Developers: Private Sector Key to Electric Works' Future

Posted: Updated:
Kingsbury (left) and Doden say local private support can help secure the future of the project. Kingsbury (left) and Doden say local private support can help secure the future of the project.
FORT WAYNE -

Leadership behind the $440 million Electric Works development in Fort Wayne say private sector buy-in will help the mixed-use innovation district power through a "critical moment." RTM Ventures Partner Jeff Kingsbury says, while organizations like Parkview Health and Indiana Tech have already signed on as tenants, developers need to show "co-investment opportunities" to local private sector leaders as well. Despite last week's claim that a "small group of people" were working to "thwart the progress" of the project, Kingsbury says he believes the effort still has strong public support.

In an interview on Inside INdiana Business With Gerry Dick, Kingsbury and former Greater Fort Wayne Inc. Chief Executive Officer Eric Doden said potential national investment partners want to see the local private sector on board as well.

Electric Works also has letters of intent for tenants including the Indiana University Research and Technology Corp. and  Roanoke-based farm-to-table restaurant Joseph Decuis. Kingsbury says the tenant commitments involve about 225 planned new jobs.

Moving forward, Kingsbury says developers are looking for businesses that want to collaborate with the "eds and meds" that would call Electric Works home. He tells Inside INdiana Business that from the beginning the effort has been "all about the community and our focus on quality of life, education, workforce development and economic development."

Doden says he is also bullish about Electric Works, which he calls "the kind of project that makes you a national economy."

Last week, RTM Ventures issued an open letter on the project's website, saying a "small group of people in positions of influence and power" are "working aggressively to thwart the progress of this project and the potential of this community." Although they did not name any specific individual or group, the developers say the issue has resulted in "skittish investors" and reluctant potential prospects.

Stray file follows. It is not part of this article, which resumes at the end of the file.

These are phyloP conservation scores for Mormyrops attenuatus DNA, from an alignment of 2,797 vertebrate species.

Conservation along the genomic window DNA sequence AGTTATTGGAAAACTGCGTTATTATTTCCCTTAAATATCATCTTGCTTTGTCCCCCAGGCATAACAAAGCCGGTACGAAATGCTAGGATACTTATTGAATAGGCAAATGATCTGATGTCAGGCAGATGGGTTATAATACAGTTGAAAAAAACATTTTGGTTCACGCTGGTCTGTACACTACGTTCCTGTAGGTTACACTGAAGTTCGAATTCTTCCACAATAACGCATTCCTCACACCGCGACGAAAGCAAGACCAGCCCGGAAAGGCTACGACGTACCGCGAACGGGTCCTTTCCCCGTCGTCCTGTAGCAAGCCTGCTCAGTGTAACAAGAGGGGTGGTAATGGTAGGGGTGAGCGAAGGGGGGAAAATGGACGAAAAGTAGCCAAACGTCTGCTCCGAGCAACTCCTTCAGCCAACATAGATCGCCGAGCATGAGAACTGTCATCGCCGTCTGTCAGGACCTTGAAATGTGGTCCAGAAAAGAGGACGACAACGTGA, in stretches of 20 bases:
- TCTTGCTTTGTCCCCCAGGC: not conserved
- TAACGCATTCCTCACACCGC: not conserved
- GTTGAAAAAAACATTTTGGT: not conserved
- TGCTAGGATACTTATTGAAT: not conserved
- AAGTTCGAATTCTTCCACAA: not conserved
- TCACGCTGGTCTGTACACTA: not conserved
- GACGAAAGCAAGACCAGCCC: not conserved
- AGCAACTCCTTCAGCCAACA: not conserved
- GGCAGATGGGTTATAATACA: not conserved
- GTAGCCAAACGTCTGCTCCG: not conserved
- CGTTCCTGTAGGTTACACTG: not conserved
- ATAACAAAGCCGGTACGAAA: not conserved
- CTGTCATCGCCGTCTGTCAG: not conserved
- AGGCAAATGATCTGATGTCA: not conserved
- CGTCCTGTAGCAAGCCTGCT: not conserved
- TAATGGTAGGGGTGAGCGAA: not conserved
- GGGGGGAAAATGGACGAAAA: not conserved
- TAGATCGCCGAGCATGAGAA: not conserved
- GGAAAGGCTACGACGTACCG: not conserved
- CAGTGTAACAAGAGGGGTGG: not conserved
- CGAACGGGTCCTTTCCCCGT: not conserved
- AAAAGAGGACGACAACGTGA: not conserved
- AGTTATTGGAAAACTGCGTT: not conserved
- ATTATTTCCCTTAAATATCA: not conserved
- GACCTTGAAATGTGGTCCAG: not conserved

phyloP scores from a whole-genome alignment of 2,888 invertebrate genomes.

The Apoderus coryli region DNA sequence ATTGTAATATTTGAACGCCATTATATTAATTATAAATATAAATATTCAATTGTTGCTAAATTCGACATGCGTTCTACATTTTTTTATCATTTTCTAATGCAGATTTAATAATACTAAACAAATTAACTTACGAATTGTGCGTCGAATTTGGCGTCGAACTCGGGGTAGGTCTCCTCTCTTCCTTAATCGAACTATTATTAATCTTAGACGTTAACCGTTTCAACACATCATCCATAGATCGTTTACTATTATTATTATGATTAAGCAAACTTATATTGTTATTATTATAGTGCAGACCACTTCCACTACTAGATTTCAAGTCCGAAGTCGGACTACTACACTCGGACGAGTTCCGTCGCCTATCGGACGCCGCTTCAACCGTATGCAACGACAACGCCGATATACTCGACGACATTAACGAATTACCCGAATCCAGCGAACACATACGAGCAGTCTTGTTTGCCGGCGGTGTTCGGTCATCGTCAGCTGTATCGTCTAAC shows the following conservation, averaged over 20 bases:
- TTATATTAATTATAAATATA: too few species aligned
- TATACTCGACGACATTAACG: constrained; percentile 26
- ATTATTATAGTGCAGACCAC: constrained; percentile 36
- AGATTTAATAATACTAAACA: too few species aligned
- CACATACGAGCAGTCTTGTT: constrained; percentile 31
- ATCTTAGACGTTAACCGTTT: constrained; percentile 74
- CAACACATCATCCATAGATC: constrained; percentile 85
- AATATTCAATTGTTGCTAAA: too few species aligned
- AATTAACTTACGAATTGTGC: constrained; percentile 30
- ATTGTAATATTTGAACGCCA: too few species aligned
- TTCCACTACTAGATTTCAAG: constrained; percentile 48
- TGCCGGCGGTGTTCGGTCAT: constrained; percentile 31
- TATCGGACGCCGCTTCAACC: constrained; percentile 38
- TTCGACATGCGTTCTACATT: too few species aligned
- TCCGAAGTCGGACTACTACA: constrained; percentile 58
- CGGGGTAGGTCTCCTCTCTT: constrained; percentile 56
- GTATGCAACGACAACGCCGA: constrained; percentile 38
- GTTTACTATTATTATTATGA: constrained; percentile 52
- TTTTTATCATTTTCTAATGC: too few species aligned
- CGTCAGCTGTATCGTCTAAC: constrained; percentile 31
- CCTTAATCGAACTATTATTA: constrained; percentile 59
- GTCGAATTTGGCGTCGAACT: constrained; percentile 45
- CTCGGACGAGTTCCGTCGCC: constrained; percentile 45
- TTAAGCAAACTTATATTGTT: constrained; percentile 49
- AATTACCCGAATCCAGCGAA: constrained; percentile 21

• Perspectives

    • The First Thing Nonprofit Boards Should Focus On: Member Engagement

      There is no shortage of literature on how to run a nonprofit and what the board of directors should be doing. Do a quick search for “grant writing advice” or “board meeting agenda” and you will easily find hundreds of resources. But if there is so much helpful information around, why is serving on a nonprofit board sometimes so draining? After founding two nonprofits, Musical Family Tree and the Speak Easy, as well as serving on several nonprofit boards...

    More

Subscribe

Name:
Company Name:
Email:
Confirm Email:
HTML
INside Edge
Morning Briefing
BigWigs & New Gigs
Life Sciences Indiana
Indiana Connections
INPower
Subscribe
Unsubscribe

Events



  • Most Popular Stories

    • (photo courtesy The Times of Northwest Indiana)

      Hammond Pulls 135 Jobs from Illinois

      A Hammond factory recently vacated by Michigan-based Lear Corp. didn’t sit empty for very long. Midland Metal Products has taken over the former seat factory, having relocated from Chicago after 95 years. 

    • (photo courtesy of TriCore Logic)

      Fort Wayne IT Firm Expanding

      TriCore Logic has announced plans to expand its office space and staff at its downtown Fort Wayne headquarters. The company plans to invest over $200,000 in the expansions. The 2010-founded company moved to the Anthony Wayne building in 2013, and now plan to grow their staff of five employees by up to eight over the next four years. 

    • (courtesy Wes Mills)

      Purdue: Farmland Values Decline Fifth Straight Year

      The value of top-quality farmland in Indiana has declined continuing a five-year trend, according to the latest data from Purdue University.  The statewide average of the best cropland is $8,212 per acre, down more than five percent, or $456 per acre, from the same period last year. Purdue’s survey shows average and poor-quality farmland values also dropped, but not as much. Average quality farmland declined by 0.9 percent. Purdue says the poor...

    • ‘Transformation’ Continues in Westfield

      Indiana’s fastest growing city is showing no signs of slowing down.  Mayor Andy Cook says now that Westfield has established itself as a destination for family sports with the Grand Park Sports Campus, the $35 million Grand Junction Plaza will transform the city’s downtown into a destination, a place “where people want to be.”   Cook says the project, more than a decade in the making, is an example of a place making strategy necessary for Midwest...
    • Elanco is headquartered in Greenfield.

      Elanco to Acquire Bayer AG Animal Health Business

      Greenfield-based Elanco Animal Health Inc. (NYSE: ELAN) has entered into an agreement with Bayer AG (ETR: BAYN) to acquire its animal health business in a deal valued at $7.6 billion. If approved, it would double Elanco’s Companion Animal business and create the second-largest animal health company by revenue. “Joining Elanco and Bayer Animal Health strengthens and accelerates our IPP strategy, transforms our portfolio with the addition of well-known pet brands, brings...